NASA scientists, including one of Indian-origin, have developed a new satellite than can predict the severity of droughts worldwide and help farmers maximise crop yield.
Currently, there is no ground- or satellite-based global network monitoring soil moisture at a local level and farmers have little data available to help them understand current conditions.
Farmers, scientists and resource managers can place sensors in the ground, but these only provide spot measurements and are rare across some critical agricultural areas in Africa, Asia and Latin America.
NASA’s Soil Moisture Active Passive (SMAP) satellite mission, scheduled to launch later, will collect the kind of local data agricultural and water managers worldwide need. SMAP uses two microwave instruments to monitor the top five centimetres of soil on Earth’s surface.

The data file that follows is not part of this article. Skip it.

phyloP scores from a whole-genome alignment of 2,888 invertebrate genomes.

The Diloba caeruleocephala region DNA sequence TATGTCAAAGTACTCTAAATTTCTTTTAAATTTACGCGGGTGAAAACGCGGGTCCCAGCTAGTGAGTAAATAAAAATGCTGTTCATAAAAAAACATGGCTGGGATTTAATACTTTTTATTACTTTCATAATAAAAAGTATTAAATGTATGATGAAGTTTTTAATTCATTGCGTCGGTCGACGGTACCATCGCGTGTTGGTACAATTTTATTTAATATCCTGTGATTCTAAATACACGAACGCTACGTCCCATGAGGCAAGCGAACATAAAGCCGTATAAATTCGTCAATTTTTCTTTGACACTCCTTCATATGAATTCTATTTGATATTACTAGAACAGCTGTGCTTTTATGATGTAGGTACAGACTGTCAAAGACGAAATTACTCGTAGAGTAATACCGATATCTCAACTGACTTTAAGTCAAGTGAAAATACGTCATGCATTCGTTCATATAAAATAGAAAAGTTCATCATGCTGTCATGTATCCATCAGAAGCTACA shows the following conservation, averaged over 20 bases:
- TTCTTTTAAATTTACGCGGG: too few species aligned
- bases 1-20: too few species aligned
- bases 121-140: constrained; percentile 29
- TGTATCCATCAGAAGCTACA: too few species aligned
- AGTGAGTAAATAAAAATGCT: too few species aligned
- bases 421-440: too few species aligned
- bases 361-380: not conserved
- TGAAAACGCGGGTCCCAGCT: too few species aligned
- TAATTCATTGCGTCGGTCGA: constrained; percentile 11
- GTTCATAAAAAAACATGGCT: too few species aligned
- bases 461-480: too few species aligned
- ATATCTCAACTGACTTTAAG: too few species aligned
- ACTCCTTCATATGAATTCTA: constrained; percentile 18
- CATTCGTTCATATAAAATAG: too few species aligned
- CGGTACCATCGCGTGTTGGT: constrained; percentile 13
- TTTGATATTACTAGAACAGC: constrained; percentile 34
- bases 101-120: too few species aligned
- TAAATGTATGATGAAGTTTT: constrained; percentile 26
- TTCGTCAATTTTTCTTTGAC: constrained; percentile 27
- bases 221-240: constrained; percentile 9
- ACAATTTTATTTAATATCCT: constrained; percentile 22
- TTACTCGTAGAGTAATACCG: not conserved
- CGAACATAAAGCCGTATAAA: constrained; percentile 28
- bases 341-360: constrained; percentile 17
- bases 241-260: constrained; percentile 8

Together, the instruments create soil moisture estimates with a resolution of about nine kilometres mapping the entire globe every two or three days.
Although this resolution cannot show how soil moisture might vary within a single field, it will give the most detailed maps yet made.